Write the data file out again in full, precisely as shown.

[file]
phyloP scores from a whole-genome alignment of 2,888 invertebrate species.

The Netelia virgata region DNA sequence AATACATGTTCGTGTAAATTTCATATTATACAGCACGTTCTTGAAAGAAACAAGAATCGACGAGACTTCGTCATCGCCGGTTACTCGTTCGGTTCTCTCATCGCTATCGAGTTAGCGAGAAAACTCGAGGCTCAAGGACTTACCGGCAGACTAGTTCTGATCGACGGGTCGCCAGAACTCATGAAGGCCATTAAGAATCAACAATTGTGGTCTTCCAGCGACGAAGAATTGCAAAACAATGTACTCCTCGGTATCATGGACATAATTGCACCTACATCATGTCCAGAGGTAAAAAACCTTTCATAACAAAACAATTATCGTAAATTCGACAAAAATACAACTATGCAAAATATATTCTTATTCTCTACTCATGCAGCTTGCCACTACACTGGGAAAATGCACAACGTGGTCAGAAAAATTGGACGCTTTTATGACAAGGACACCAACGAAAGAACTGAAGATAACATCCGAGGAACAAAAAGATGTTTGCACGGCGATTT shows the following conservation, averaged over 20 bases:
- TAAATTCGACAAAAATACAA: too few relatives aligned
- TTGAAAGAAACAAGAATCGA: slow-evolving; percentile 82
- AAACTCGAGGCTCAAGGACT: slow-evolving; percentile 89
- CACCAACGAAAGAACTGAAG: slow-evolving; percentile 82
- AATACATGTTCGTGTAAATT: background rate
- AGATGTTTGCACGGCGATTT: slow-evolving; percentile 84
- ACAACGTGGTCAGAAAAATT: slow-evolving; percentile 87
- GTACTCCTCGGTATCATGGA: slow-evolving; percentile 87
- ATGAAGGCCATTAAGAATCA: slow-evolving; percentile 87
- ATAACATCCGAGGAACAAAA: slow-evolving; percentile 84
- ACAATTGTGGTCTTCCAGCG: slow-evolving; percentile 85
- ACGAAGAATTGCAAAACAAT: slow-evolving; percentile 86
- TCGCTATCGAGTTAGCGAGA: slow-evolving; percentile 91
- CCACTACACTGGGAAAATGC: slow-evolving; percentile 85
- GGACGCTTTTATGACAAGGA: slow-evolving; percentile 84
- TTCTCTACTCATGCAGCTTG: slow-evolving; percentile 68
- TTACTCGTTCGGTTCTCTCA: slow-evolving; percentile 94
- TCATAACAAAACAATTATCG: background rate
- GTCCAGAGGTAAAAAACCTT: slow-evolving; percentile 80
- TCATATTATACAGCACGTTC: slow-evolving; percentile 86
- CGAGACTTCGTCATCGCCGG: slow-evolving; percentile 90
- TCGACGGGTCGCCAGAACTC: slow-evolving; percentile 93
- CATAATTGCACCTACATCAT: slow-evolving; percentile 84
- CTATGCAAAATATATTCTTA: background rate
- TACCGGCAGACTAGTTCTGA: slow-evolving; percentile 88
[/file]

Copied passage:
phyloP scores from a whole-genome alignment of 2,888 invertebrate species.

The Netelia virgata region DNA sequence AATACATGTTCGTGTAAATTTCATATTATACAGCACGTTCTTGAAAGAAACAAGAATCGACGAGACTTCGTCATCGCCGGTTACTCGTTCGGTTCTCTCATCGCTATCGAGTTAGCGAGAAAACTCGAGGCTCAAGGACTTACCGGCAGACTAGTTCTGATCGACGGGTCGCCAGAACTCATGAAGGCCATTAAGAATCAACAATTGTGGTCTTCCAGCGACGAAGAATTGCAAAACAATGTACTCCTCGGTATCATGGACATAATTGCACCTACATCATGTCCAGAGGTAAAAAACCTTTCATAACAAAACAATTATCGTAAATTCGACAAAAATACAACTATGCAAAATATATTCTTATTCTCTACTCATGCAGCTTGCCACTACACTGGGAAAATGCACAACGTGGTCAGAAAAATTGGACGCTTTTATGACAAGGACACCAACGAAAGAACTGAAGATAACATCCGAGGAACAAAAAGATGTTTGCACGGCGATTT shows the following conservation, averaged over 20 bases:
- TAAATTCGACAAAAATACAA: too few relatives aligned
- TTGAAAGAAACAAGAATCGA: slow-evolving; percentile 82
- AAACTCGAGGCTCAAGGACT: slow-evolving; percentile 89
- CACCAACGAAAGAACTGAAG: slow-evolving; percentile 82
- AATACATGTTCGTGTAAATT: background rate
- AGATGTTTGCACGGCGATTT: slow-evolving; percentile 84
- ACAACGTGGTCAGAAAAATT: slow-evolving; percentile 87
- GTACTCCTCGGTATCATGGA: slow-evolving; percentile 87
- ATGAAGGCCATTAAGAATCA: slow-evolving; percentile 87
- ATAACATCCGAGGAACAAAA: slow-evolving; percentile 84
- ACAATTGTGGTCTTCCAGCG: slow-evolving; percentile 85
- ACGAAGAATTGCAAAACAAT: slow-evolving; percentile 86
- TCGCTATCGAGTTAGCGAGA: slow-evolving; percentile 91
- CCACTACACTGGGAAAATGC: slow-evolving; percentile 85
- GGACGCTTTTATGACAAGGA: slow-evolving; percentile 84
- TTCTCTACTCATGCAGCTTG: slow-evolving; percentile 68
- TTACTCGTTCGGTTCTCTCA: slow-evolving; percentile 94
- TCATAACAAAACAATTATCG: background rate
- GTCCAGAGGTAAAAAACCTT: slow-evolving; percentile 80
- TCATATTATACAGCACGTTC: slow-evolving; percentile 86
- CGAGACTTCGTCATCGCCGG: slow-evolving; percentile 90
- TCGACGGGTCGCCAGAACTC: slow-evolving; percentile 93
- CATAATTGCACCTACATCAT: slow-evolving; percentile 84
- CTATGCAAAATATATTCTTA: background rate
- TACCGGCAGACTAGTTCTGA: slow-evolving; percentile 88